It emerged the other day that Labour set up a secret Treasury team to examine the issue of hard-pressed low-income workers as early as 2005: only to then do nothing with its findings.
Ed Miliband has taken credit for coining the phrase “squeezed middle”, even though it was actually former shadow health secretary John Healey who first started using it in this country.
While the expression was mocked at first – what demographic was Miliband talking about precisely? – it is now seen as a cunning piece of political positioning. The next Read more
Some of you may have already followed the 161 hours of evidence during the Parliamentary Commission on Banking Standards. Others will have read the 571 pages of the report, published overnight.
For those who have neither the time or inclination, here is a summary of the main points – with analysis of whether Osborne is likely to take heed or not. (The chancellor has indicated his full response will be ‘within a month’.)
1] Weighing up an RBS split. The report says the government should carry out “detailed analysis” of splitting RBS into a good bank and state-owned toxic bank. (This was encouraged by Sir Mervyn King and Lord Lawson.) Alistair Darling, the former chancellor, told me last night that splitting up RBS was “just wrong” and not backed by anyone outside the commission. The idea was a “red herring” that would involve a messy, expensive, time-consuming process, he said.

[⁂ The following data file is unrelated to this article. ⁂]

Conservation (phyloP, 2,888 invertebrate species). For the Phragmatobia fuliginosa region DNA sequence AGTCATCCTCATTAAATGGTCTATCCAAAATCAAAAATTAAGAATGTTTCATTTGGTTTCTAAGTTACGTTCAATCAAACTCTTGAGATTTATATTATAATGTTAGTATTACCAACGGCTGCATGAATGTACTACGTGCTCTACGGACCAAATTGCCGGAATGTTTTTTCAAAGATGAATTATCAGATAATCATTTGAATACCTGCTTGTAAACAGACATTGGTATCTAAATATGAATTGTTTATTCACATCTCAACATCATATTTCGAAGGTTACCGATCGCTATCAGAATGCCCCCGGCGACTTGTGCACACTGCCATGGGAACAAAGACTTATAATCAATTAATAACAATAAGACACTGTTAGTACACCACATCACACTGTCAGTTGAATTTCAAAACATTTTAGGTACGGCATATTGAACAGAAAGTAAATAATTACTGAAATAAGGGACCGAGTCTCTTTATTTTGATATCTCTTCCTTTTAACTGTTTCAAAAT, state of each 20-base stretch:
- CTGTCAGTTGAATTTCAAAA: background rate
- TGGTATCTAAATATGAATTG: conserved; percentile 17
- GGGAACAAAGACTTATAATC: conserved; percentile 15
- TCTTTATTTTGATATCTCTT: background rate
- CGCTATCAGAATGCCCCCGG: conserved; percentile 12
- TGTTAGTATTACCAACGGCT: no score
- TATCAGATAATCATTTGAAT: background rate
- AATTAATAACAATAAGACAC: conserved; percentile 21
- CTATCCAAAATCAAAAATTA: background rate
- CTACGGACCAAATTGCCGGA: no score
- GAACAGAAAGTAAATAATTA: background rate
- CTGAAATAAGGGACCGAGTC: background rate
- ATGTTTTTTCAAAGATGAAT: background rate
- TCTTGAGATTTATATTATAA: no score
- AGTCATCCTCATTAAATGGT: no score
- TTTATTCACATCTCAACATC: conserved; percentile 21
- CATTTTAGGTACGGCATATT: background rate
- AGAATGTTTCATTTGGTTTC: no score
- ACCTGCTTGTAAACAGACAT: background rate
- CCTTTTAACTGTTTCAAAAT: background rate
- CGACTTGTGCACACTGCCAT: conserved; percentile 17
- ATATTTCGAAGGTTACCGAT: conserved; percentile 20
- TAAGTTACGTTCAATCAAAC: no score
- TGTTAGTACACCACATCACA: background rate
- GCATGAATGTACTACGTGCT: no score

Consequences: Osborne may go through the motions but is unlikely to re-invent the wheel, instead preferring a less seismic restructuring
2] End government interference. Treasury should wind up the ineffectual arms-length UKFI. Interference at RBS has been particularly damaging, the report says.
Consequences: Osborne is likely to ignore this recommendation.
3] Bonus delays. The commission wants banks to overhaul their pay structures to align rewards and risks. Bonuses could be delayed for up to 10 years.
Consequences: Osborne is likely to implement elements of this but may consider the Read more